Mains Frequency Display

I seem to be making a lot of displays lately. Here’s another one.

Design Concept

I’ve had this planned for a while. The concept is to display the frequency of the UK mains electricity supply. This is meant to be 50Hz, but the frequency actually fluctuates around this value, as a result of changes to supply and demand.

If the frequency drops, it’s because demand has risen and/or supply has dropped, so generators have to work harder. This slows then down a bit, and the control systems take time to speed them back up.

If the frequency rises, it’s because demand has falled and/or extra supply has come on, so generators have to work less. This increases their speed a bit, and the control systems take time to slow them down.

So the frequency is constantly rising and falling. You can see a real-time graph of the last 60 minutes on the national grid website, and a nice real-time analog-style meter at the Dynamic Demand website.

I wanted to make a display that could show the mains frequency to 3 decimal places. I’d be using the same seven-segment display modules that I used in my UNIX clock, so all I had to do was design the part that would work out the frequency.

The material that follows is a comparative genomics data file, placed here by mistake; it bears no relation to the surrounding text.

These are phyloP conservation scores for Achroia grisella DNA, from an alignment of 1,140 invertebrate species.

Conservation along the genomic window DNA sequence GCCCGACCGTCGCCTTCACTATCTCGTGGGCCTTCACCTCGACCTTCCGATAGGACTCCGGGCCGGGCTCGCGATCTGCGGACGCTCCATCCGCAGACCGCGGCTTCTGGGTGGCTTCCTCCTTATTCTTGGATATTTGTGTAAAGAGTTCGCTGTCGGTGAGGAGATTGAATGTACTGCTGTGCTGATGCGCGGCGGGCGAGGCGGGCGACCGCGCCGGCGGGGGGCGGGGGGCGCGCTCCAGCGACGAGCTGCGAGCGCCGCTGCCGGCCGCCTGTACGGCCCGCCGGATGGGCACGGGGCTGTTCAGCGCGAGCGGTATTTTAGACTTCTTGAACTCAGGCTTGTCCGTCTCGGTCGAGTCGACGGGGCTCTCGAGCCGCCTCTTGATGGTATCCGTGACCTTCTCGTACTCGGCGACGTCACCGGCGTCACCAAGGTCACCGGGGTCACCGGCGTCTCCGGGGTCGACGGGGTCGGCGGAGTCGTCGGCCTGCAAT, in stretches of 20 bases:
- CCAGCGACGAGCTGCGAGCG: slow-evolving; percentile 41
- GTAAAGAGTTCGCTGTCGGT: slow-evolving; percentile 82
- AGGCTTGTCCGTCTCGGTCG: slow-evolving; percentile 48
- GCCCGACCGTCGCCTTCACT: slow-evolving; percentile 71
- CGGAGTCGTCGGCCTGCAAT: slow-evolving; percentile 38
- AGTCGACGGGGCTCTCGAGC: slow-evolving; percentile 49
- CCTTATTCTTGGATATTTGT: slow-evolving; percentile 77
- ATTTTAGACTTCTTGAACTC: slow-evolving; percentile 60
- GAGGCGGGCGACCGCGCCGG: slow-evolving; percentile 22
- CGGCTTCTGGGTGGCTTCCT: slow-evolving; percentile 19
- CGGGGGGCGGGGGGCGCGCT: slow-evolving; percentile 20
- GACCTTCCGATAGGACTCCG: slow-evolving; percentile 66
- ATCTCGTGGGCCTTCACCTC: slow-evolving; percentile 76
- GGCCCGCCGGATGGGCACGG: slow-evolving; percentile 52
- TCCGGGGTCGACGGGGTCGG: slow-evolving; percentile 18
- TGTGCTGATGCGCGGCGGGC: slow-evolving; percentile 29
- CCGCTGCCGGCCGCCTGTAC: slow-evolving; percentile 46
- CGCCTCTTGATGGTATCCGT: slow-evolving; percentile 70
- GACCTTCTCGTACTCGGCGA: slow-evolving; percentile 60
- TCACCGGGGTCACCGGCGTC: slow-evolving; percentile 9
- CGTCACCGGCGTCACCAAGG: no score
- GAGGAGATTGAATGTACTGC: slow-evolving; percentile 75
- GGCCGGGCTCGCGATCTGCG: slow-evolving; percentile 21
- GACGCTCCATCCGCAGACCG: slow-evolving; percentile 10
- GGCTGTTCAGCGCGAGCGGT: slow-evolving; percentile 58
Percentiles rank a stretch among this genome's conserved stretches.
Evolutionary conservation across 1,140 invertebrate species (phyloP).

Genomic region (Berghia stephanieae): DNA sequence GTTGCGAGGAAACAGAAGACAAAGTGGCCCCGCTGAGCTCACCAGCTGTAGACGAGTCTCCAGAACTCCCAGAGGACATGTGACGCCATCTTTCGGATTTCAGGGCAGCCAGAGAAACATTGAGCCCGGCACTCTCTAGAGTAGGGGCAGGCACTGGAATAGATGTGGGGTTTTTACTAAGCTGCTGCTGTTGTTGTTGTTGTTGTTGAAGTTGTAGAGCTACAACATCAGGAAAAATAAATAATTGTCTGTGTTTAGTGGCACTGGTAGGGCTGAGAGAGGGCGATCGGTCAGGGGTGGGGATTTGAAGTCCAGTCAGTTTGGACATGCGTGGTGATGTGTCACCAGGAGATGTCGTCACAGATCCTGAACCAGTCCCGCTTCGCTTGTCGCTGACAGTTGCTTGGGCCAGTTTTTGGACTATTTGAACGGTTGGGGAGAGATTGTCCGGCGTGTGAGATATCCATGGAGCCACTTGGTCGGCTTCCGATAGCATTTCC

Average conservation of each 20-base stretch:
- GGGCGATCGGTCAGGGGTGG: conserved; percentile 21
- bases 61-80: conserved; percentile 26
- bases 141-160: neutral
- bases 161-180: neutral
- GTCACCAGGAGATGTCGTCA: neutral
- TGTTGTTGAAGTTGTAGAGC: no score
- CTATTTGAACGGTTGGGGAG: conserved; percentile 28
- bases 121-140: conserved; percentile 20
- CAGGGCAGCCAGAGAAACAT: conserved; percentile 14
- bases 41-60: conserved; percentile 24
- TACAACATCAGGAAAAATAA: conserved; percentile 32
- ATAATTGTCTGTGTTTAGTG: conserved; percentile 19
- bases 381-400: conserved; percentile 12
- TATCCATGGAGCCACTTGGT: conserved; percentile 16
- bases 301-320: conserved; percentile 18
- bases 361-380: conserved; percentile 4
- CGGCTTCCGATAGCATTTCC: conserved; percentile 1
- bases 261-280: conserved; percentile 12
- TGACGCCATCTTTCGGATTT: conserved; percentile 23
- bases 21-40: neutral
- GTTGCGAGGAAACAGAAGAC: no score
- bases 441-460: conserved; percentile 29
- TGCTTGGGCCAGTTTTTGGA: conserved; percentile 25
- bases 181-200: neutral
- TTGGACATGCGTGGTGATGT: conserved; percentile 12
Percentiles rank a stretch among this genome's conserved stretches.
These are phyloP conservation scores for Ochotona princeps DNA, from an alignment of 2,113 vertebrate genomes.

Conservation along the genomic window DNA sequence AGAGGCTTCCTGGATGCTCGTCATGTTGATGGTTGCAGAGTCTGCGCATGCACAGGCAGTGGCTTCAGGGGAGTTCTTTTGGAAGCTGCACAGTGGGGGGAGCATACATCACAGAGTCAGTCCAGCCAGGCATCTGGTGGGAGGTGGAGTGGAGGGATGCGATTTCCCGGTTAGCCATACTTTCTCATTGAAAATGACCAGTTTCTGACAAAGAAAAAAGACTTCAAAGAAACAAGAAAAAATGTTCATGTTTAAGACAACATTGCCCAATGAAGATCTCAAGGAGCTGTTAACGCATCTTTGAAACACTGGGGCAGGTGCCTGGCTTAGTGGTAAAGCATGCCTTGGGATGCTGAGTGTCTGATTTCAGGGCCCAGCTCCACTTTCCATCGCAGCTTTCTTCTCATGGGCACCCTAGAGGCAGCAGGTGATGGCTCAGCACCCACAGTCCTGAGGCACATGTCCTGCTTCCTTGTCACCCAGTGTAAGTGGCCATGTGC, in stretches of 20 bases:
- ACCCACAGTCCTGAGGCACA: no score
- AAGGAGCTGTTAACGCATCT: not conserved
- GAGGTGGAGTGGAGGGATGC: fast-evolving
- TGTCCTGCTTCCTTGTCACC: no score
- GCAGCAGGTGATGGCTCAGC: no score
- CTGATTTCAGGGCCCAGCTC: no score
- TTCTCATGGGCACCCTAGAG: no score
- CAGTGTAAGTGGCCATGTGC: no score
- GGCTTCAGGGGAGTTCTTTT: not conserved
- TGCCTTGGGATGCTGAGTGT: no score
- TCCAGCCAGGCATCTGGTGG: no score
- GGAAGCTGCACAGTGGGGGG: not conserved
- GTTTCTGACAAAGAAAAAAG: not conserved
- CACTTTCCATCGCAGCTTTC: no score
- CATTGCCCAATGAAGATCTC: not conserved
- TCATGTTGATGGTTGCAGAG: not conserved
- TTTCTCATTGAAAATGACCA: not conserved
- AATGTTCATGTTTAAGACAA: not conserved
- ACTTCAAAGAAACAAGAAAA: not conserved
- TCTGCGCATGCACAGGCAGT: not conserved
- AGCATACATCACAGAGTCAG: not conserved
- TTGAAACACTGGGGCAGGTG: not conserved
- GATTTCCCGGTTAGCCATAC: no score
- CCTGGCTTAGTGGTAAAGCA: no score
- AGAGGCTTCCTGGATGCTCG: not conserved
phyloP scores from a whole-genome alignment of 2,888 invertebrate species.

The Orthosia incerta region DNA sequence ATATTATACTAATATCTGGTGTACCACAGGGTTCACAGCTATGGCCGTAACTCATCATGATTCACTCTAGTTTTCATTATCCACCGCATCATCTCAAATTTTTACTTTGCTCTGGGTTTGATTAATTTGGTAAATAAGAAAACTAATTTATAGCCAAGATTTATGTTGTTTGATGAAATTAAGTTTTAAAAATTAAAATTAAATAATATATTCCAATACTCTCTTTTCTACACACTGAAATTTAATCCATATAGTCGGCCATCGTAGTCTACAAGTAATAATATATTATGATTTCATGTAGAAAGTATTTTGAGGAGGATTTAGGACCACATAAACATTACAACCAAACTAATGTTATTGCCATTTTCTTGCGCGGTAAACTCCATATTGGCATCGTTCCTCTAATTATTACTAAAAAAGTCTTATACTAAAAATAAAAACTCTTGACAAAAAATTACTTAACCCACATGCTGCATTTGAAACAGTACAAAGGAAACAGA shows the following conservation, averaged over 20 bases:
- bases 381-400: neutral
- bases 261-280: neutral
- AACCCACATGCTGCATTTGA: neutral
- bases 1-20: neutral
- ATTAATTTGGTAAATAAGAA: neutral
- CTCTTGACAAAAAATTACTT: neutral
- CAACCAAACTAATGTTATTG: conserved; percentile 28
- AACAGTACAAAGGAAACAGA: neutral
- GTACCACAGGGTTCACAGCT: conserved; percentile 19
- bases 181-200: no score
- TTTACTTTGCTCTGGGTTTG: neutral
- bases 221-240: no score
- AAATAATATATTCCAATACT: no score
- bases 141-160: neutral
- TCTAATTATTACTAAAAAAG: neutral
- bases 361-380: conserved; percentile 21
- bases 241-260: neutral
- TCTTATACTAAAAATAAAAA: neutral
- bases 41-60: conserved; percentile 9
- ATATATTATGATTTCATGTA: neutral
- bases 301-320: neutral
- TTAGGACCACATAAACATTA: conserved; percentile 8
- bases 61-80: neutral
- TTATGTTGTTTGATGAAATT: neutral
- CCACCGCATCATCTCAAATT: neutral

How to work out the frequency

There are lots of techniques to do this. My choice was to count a fixed number of mains frequency periods and time how long that takes to occur.

Here’s a drawing of the concept: The sine waves represent the mains. A high-frequency signal is run in parallel and used as a counter. The count after a fixed number of cycles is inversely proportional to frequency.

The concept of measuring varying low-frequency signal.

The concept of measuring a varying low-frequency signal.

For example, if the frequency was exactly 50.000Hz, and I counted 200 periods, that would take exactly 4 seconds. If the frequency was actually 50.001Hz, 200 periods would only take 3.99992 seconds.

That’s not a lot of difference! In order to time that accurately, I need a high-accuracy, high-stability timing source. The RC oscillator in the microcontroller wouldn’t do. I would be using an ATTINY84, which has an accuracy of only +/- 10%, or +/- 1% after user calibration. Nor could I use an external crystal, without paying a LOT of money for a high-stability one.

Luckily, there is one class of cheap(ish) ICs that have high-accuracy, high-stability oscillators in them, and that’s real-time clocks. The DS3231 RTC chip, which was also used in the UNIX clock, has a +/- 2ppm 32.768kHz output. By counting pulses from this, I can determine the time very precisely.